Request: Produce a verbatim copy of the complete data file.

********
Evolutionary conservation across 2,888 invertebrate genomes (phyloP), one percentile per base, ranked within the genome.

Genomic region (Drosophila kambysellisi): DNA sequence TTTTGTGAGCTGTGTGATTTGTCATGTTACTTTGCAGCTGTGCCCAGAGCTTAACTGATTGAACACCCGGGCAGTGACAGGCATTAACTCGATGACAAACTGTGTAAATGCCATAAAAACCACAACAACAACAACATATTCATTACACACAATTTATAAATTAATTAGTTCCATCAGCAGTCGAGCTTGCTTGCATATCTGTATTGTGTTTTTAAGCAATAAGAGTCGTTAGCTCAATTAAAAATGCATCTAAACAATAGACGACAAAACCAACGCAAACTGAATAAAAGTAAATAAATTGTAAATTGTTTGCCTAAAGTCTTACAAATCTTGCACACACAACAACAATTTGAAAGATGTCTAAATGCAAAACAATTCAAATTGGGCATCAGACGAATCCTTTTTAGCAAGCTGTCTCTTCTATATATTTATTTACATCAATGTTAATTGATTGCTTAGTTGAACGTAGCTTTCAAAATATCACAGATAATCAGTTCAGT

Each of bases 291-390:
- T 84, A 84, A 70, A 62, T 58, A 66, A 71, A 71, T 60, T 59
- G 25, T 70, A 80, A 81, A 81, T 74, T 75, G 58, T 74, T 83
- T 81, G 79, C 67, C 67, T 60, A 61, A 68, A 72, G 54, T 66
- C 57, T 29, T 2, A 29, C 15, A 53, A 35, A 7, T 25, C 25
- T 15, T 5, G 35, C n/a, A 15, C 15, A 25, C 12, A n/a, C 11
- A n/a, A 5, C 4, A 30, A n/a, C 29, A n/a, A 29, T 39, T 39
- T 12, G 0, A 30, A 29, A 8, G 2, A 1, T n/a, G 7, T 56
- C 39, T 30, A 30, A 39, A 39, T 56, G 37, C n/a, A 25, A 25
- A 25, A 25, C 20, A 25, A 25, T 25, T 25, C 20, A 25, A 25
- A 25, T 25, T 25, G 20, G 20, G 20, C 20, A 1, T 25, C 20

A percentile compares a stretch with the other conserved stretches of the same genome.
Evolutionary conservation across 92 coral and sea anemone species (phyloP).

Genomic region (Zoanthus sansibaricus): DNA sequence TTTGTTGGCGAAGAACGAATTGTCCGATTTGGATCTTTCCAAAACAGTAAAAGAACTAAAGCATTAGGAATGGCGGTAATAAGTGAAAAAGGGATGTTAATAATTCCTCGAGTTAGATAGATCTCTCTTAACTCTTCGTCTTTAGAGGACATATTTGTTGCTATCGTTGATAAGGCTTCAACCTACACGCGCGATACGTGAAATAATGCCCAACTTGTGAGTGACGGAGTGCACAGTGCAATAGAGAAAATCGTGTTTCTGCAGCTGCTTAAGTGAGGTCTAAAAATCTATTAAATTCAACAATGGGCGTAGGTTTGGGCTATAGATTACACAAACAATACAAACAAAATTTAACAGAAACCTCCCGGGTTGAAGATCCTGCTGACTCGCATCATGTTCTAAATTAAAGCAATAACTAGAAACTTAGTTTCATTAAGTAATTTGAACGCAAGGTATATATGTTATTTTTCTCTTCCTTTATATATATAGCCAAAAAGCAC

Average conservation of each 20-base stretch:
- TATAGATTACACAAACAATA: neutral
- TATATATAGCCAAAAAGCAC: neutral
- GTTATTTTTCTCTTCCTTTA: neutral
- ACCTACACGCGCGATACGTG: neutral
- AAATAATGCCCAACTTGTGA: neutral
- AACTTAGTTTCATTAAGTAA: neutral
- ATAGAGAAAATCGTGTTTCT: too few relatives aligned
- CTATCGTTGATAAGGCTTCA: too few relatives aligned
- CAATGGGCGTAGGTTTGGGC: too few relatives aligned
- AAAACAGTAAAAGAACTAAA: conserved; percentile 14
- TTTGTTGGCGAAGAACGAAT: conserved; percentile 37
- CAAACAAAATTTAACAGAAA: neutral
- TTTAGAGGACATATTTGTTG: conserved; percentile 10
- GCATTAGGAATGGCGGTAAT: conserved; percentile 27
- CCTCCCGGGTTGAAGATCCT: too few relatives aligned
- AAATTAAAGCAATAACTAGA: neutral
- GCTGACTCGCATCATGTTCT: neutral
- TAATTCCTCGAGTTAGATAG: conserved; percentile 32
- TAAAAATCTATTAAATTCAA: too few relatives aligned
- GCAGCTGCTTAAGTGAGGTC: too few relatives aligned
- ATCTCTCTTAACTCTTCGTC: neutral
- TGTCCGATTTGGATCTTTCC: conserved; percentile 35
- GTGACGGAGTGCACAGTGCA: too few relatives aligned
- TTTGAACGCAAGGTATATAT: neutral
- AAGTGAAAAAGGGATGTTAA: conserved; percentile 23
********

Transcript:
Evolutionary conservation across 2,888 invertebrate genomes (phyloP), one percentile per base, ranked within the genome.

Genomic region (Drosophila kambysellisi): DNA sequence TTTTGTGAGCTGTGTGATTTGTCATGTTACTTTGCAGCTGTGCCCAGAGCTTAACTGATTGAACACCCGGGCAGTGACAGGCATTAACTCGATGACAAACTGTGTAAATGCCATAAAAACCACAACAACAACAACATATTCATTACACACAATTTATAAATTAATTAGTTCCATCAGCAGTCGAGCTTGCTTGCATATCTGTATTGTGTTTTTAAGCAATAAGAGTCGTTAGCTCAATTAAAAATGCATCTAAACAATAGACGACAAAACCAACGCAAACTGAATAAAAGTAAATAAATTGTAAATTGTTTGCCTAAAGTCTTACAAATCTTGCACACACAACAACAATTTGAAAGATGTCTAAATGCAAAACAATTCAAATTGGGCATCAGACGAATCCTTTTTAGCAAGCTGTCTCTTCTATATATTTATTTACATCAATGTTAATTGATTGCTTAGTTGAACGTAGCTTTCAAAATATCACAGATAATCAGTTCAGT

Each of bases 291-390:
- T 84, A 84, A 70, A 62, T 58, A 66, A 71, A 71, T 60, T 59
- G 25, T 70, A 80, A 81, A 81, T 74, T 75, G 58, T 74, T 83
- T 81, G 79, C 67, C 67, T 60, A 61, A 68, A 72, G 54, T 66
- C 57, T 29, T 2, A 29, C 15, A 53, A 35, A 7, T 25, C 25
- T 15, T 5, G 35, C n/a, A 15, C 15, A 25, C 12, A n/a, C 11
- A n/a, A 5, C 4, A 30, A n/a, C 29, A n/a, A 29, T 39, T 39
- T 12, G 0, A 30, A 29, A 8, G 2, A 1, T n/a, G 7, T 56
- C 39, T 30, A 30, A 39, A 39, T 56, G 37, C n/a, A 25, A 25
- A 25, A 25, C 20, A 25, A 25, T 25, T 25, C 20, A 25, A 25
- A 25, T 25, T 25, G 20, G 20, G 20, C 20, A 1, T 25, C 20

A percentile compares a stretch with the other conserved stretches of the same genome.
Evolutionary conservation across 92 coral and sea anemone species (phyloP).

Genomic region (Zoanthus sansibaricus): DNA sequence TTTGTTGGCGAAGAACGAATTGTCCGATTTGGATCTTTCCAAAACAGTAAAAGAACTAAAGCATTAGGAATGGCGGTAATAAGTGAAAAAGGGATGTTAATAATTCCTCGAGTTAGATAGATCTCTCTTAACTCTTCGTCTTTAGAGGACATATTTGTTGCTATCGTTGATAAGGCTTCAACCTACACGCGCGATACGTGAAATAATGCCCAACTTGTGAGTGACGGAGTGCACAGTGCAATAGAGAAAATCGTGTTTCTGCAGCTGCTTAAGTGAGGTCTAAAAATCTATTAAATTCAACAATGGGCGTAGGTTTGGGCTATAGATTACACAAACAATACAAACAAAATTTAACAGAAACCTCCCGGGTTGAAGATCCTGCTGACTCGCATCATGTTCTAAATTAAAGCAATAACTAGAAACTTAGTTTCATTAAGTAATTTGAACGCAAGGTATATATGTTATTTTTCTCTTCCTTTATATATATAGCCAAAAAGCAC

Average conservation of each 20-base stretch:
- TATAGATTACACAAACAATA: neutral
- TATATATAGCCAAAAAGCAC: neutral
- GTTATTTTTCTCTTCCTTTA: neutral
- ACCTACACGCGCGATACGTG: neutral
- AAATAATGCCCAACTTGTGA: neutral
- AACTTAGTTTCATTAAGTAA: neutral
- ATAGAGAAAATCGTGTTTCT: too few relatives aligned
- CTATCGTTGATAAGGCTTCA: too few relatives aligned
- CAATGGGCGTAGGTTTGGGC: too few relatives aligned
- AAAACAGTAAAAGAACTAAA: conserved; percentile 14
- TTTGTTGGCGAAGAACGAAT: conserved; percentile 37
- CAAACAAAATTTAACAGAAA: neutral
- TTTAGAGGACATATTTGTTG: conserved; percentile 10
- GCATTAGGAATGGCGGTAAT: conserved; percentile 27
- CCTCCCGGGTTGAAGATCCT: too few relatives aligned
- AAATTAAAGCAATAACTAGA: neutral
- GCTGACTCGCATCATGTTCT: neutral
- TAATTCCTCGAGTTAGATAG: conserved; percentile 32
- TAAAAATCTATTAAATTCAA: too few relatives aligned
- GCAGCTGCTTAAGTGAGGTC: too few relatives aligned
- ATCTCTCTTAACTCTTCGTC: neutral
- TGTCCGATTTGGATCTTTCC: conserved; percentile 35
- GTGACGGAGTGCACAGTGCA: too few relatives aligned
- TTTGAACGCAAGGTATATAT: neutral
- AAGTGAAAAAGGGATGTTAA: conserved; percentile 23